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Opinion
Noah Feldman

What the Law Says About Impeachment and Trump’s Ukraine Phone Call

When a government official solicits a bribe, it's both a crime and a "high crime." Will that matter in an inquiry?

Let’s make a deal.

Let’s make a deal.

Photographer: SAUL LOEB/AFP/Getty Images/AFP

If it’s true (and we may soon find out) that Donald Trump froze U.S. government aid to Ukraine and made it clear to the Ukrainian president that he would unfreeze it if Ukraine were to investigate Joe Biden, that is certainly an outrage. Depending on how you define the term, it may also be a “high crime” deserving of impeachment under the Constitution. But is it a crime under existing federal law? The answer turns out to be tricky. And if history is a guide, the question will be hotly debated in any process of impeachment.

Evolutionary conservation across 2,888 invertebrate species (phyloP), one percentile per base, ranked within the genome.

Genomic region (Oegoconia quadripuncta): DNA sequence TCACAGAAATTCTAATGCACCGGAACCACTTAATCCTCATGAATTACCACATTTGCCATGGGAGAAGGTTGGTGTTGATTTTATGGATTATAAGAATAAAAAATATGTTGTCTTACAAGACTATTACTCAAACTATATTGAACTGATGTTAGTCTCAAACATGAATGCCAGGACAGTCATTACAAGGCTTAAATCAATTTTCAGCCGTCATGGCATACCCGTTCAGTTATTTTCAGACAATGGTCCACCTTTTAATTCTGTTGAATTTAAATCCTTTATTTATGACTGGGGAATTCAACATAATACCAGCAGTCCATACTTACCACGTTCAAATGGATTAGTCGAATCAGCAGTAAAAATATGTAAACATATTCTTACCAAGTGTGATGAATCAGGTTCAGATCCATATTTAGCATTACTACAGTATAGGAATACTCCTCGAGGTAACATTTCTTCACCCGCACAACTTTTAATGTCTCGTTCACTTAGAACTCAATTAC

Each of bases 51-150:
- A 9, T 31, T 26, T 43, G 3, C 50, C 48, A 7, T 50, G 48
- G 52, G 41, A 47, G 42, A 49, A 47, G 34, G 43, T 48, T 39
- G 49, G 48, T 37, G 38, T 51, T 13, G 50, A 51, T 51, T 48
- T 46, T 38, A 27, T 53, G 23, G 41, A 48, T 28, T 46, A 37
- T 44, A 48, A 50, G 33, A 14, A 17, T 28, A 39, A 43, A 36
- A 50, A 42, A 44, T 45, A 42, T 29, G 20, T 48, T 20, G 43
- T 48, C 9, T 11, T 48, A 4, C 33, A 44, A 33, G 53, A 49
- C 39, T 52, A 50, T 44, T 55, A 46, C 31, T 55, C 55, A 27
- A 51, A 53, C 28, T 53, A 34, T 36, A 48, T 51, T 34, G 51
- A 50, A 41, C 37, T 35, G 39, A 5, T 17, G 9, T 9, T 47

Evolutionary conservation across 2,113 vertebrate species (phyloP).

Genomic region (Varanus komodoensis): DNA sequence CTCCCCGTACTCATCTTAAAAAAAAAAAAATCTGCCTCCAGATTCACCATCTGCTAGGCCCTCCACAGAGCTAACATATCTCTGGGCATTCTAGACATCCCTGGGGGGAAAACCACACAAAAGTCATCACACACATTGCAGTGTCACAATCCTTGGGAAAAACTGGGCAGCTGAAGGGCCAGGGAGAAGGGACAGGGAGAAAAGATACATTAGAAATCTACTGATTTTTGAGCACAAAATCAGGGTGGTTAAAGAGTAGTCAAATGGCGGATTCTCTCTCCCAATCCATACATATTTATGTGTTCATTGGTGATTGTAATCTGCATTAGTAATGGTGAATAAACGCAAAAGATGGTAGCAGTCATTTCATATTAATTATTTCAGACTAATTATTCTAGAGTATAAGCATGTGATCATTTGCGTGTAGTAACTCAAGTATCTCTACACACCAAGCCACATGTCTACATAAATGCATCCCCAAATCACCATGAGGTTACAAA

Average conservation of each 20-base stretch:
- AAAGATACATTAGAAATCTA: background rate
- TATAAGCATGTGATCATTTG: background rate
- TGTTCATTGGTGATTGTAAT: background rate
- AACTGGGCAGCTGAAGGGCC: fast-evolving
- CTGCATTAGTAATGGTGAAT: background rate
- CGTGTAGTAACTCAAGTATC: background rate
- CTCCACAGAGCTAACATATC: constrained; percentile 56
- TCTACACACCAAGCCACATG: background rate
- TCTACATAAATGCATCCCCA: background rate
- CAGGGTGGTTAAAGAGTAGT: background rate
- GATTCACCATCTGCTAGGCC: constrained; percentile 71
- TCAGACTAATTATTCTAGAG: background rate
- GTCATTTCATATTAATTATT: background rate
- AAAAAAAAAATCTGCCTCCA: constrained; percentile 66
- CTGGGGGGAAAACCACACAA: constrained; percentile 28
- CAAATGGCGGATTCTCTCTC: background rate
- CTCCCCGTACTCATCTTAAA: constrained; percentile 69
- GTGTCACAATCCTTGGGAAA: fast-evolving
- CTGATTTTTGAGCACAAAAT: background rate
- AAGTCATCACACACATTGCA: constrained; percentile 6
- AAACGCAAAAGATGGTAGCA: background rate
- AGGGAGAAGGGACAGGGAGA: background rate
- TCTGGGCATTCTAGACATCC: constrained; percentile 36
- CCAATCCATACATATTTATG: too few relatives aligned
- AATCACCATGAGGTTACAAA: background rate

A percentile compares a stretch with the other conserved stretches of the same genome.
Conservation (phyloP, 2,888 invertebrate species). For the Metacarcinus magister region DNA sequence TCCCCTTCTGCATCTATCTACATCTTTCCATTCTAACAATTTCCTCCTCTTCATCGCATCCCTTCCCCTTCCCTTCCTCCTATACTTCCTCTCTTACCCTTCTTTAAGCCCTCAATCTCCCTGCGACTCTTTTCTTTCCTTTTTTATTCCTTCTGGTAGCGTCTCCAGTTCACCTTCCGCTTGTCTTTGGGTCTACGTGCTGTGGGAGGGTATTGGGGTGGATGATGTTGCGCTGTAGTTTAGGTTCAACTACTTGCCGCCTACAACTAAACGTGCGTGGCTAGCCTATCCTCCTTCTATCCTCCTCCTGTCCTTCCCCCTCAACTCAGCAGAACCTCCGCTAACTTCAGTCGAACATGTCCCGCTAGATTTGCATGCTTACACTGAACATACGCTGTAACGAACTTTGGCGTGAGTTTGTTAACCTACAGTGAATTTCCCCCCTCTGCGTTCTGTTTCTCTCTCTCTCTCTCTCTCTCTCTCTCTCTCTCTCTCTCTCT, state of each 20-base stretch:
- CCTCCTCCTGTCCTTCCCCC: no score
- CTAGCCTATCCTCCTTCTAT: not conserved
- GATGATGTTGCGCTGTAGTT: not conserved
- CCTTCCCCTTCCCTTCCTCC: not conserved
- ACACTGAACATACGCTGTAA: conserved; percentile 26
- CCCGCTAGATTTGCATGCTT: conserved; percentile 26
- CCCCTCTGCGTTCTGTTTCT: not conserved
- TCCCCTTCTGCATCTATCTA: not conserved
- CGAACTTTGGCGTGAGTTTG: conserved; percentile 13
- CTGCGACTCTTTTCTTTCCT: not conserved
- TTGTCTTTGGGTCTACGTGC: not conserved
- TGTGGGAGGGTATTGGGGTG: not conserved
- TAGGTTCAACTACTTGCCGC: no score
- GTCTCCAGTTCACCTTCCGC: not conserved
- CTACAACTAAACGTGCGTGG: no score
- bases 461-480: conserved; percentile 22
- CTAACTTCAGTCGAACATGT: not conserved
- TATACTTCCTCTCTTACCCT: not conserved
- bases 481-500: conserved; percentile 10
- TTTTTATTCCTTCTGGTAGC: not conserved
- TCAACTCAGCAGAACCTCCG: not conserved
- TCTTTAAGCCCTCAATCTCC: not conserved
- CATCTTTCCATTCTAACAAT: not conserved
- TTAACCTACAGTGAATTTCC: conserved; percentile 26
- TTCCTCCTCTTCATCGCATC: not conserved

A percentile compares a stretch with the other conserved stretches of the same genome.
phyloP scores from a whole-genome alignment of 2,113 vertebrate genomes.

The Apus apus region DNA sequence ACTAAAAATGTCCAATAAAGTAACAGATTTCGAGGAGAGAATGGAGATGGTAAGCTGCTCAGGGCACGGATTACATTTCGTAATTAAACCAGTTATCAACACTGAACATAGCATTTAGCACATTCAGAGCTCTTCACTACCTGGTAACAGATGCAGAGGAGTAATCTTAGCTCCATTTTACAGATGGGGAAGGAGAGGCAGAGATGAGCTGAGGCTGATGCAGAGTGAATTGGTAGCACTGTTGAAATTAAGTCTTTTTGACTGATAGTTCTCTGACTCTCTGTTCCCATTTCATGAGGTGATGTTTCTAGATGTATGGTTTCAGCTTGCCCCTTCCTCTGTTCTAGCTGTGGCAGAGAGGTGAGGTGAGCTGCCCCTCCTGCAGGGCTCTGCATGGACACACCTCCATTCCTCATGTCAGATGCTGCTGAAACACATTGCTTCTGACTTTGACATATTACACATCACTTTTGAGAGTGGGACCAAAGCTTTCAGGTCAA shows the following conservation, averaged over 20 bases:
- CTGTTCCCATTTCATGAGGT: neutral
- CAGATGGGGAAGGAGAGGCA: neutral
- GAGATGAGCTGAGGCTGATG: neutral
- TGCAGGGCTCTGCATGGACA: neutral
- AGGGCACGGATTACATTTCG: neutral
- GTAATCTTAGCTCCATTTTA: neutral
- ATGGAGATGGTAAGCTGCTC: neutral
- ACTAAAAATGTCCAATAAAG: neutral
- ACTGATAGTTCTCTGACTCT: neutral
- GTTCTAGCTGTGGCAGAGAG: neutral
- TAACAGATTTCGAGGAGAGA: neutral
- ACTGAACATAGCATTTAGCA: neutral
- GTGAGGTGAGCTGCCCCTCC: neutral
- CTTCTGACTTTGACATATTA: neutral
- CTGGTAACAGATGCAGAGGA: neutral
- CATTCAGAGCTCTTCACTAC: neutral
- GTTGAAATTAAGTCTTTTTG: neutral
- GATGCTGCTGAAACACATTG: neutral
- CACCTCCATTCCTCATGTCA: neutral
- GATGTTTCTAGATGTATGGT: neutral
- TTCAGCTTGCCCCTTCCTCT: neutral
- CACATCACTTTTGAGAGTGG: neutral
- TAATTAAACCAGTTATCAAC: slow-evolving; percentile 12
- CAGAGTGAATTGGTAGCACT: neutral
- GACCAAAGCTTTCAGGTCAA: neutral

It is not uncommon for the U.S. government, including the president, to make aid to foreign governments conditional on certain conduct. Indeed, during the Barack Obama administration, U.S. aid to Ukraine was delayed while the U.S. pushed Ukraine to remove its top prosecutor, who had turned a blind eye to numerous corruption investigations. Biden’s role in that pressure is one of the things Trump says he wanted Ukraine to investigate.